The Gospel in two Minutes

     The Bible is a big book with lots of information.  There is information about God, the origin of the universe, mankind, sin, salvation, Israel, the church, the future, etc.  It’s my opinion that a good teacher knows the Bible well enough that he/she can delve into its depths and provide solid biblical answers to life’s biggest questions.  However, I also believe a good teacher should be able to condense a lot of information and—without compromising accuracy—give a short answer in plain language (Charles Ryrie has impressed me with his ability to do this very thing).  Over the years I’ve worked to take the essentials of the Gospel message and present it quickly and concisely.  In one sense, the Gospel can be as simple as 1 Corinthians 15:3-4, John 3:16, or Acts 16:31.  However, these verses, as wonderful as they are, do not answer some of the issues that stand behind them.  For example:

  • Why did God send His Son into the world?
  • Why did Jesus go to the cross and die?
  • What’s wrong with me that God had to act on my behalf?
  • Is there any way, other than the cross, that I can be reconciled to God?

To answer these—and other issues—I’ve condensed my Gospel presentation down to about two minutes.  I’m hoping to make it even more concise in the future.  Here’s basically what I communicate:

The gospel is the solution to a problem. There are two parts to the problem.  First, God is holy (Ps. 99:9; Isa. 6:3), which means He is positively righteous and can have nothing to do with sin except to condemn it (Hab. 1:13; 1 John 1:5).  Second, all mankind is sinful and separated from God (Rom. 3:10-23).  We are sinners in Adam (Rom. 5:12; 1 Cor. 15:21-22), sinners by nature (Rom. 7:14-25; 13:12-14), and sinners by choice (Isa. 59:2; Jam. 1:14-15).  To further complicate the problem, we are helpless to solve the sin problem and save ourselves (Rom. 5:6-10; Eph. 2:1-3).  Good works have no saving merit before God (Isa. 64:6; Eph. 2:8-9; Tit. 3:5).  We cannot save ourselves any more than we can jump across the Grand Canyon or throw rocks and hit the moon.  But God, because of His mercy and love toward us (John 3:16; Eph. 2:3-7), did for us what we cannot do for ourselves. He provided a solution to the problem of sin, and that solution is the cross of Christ (1 Cor. 1:18).  God the Son—the second Person of the Trinity—came into the world by human birth (Luke 1:26-35), lived a perfectly righteous life (Matt. 5:17-21; 2 Cor. 5:21; Heb. 4:15; 1 John 3:5), and willingly died in our place and bore the punishment for our sins.  The gospel message is that “Christ died for our sins according to the Scriptures, and that He was buried, and that He was raised on the third day according to the Scriptures” (1 Cor. 15:3-4).   Jesus died in our place, “the just for the unjust, that He might bring us to God” (1 Pet. 3:18; cf. Rom. 5:6-10).  In order for us to be reconciled to God, we must simply trust in Jesus as our Savior (John 3:16; Acts 16:30-31).  When we trust in Christ as our Savior, we are forgiven all our sins (Eph. 1:7; Col. 1:14), and given eternal life (John 3:16; 10:27-28).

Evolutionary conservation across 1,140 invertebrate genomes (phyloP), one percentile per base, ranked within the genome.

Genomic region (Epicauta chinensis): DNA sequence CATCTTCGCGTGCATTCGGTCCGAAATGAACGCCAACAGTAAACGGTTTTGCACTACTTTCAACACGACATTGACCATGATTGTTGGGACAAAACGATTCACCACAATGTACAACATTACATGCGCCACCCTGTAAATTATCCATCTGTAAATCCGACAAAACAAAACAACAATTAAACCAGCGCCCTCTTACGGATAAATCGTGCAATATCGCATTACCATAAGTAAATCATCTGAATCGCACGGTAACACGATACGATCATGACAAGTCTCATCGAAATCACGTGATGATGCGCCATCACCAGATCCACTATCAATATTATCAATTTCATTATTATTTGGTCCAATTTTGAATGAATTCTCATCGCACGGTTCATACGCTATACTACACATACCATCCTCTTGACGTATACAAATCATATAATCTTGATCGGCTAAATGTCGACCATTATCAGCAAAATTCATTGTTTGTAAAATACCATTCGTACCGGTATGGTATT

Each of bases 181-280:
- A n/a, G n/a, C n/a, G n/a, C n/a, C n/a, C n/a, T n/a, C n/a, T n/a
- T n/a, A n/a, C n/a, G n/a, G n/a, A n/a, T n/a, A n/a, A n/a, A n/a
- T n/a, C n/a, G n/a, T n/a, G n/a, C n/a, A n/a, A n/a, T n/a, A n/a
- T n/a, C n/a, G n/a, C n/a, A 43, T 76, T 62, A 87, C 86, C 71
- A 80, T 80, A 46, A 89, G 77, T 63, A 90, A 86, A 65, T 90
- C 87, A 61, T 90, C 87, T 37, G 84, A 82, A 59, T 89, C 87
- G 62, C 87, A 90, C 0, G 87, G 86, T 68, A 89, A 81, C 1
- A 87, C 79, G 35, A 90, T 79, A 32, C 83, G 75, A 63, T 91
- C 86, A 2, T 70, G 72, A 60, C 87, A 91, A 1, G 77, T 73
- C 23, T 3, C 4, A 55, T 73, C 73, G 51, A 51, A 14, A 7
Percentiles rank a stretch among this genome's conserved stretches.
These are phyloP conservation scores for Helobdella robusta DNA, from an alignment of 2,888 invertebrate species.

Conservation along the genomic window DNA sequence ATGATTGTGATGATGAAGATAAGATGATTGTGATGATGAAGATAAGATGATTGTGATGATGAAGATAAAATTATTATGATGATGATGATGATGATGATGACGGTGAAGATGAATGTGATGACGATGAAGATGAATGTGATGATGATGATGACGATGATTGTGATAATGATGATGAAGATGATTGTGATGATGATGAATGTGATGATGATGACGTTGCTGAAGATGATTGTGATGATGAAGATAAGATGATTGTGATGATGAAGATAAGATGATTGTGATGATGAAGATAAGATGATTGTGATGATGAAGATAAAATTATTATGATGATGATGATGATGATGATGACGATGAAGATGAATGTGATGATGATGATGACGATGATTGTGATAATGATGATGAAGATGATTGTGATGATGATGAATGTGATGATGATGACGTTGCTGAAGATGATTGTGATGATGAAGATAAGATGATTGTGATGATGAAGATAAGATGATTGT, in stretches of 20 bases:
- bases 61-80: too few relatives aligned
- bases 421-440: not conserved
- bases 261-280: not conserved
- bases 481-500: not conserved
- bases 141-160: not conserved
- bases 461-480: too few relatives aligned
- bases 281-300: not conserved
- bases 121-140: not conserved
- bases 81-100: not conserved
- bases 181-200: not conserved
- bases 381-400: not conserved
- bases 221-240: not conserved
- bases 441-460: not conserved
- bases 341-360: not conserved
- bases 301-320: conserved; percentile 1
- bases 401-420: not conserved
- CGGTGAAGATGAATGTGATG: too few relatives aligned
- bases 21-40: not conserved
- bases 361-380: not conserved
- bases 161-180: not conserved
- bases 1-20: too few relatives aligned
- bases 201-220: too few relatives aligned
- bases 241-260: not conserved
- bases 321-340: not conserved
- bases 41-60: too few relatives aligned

Steven R. Cook, M.Div.

Related Articles:

  1. The Gospel Message  
  2. Heaven Belongs to Little Children  
  3. Soteriology – The Study of Salvation  
  4. Three Phases of Salvation  
  5. Illumination and the Doctrine of Election  

About Steven R. Cook, M.Div.

Steven is a Christian educator. His webpages communicate evangelical Christian doctrines and topics. Steven earned a Master of Divinity degree in 2006 and pursued doctoral work in Expository Preaching and Systematic Theology. His articles are theological, devotional, and promote a biblical worldview. Studies in the original languages of Scripture, ancient history, and systematic theology have been the foundation for Steven’s teaching and writing ministry. He has written several Christian books, dozens of articles on Christian theology, and recorded more than three hundred hours of audio and video sermons. Steven worked in jail ministry for over twelve years, taught in Bible churches, and currently leads a Bible study each week at his home in Arlington, Texas.
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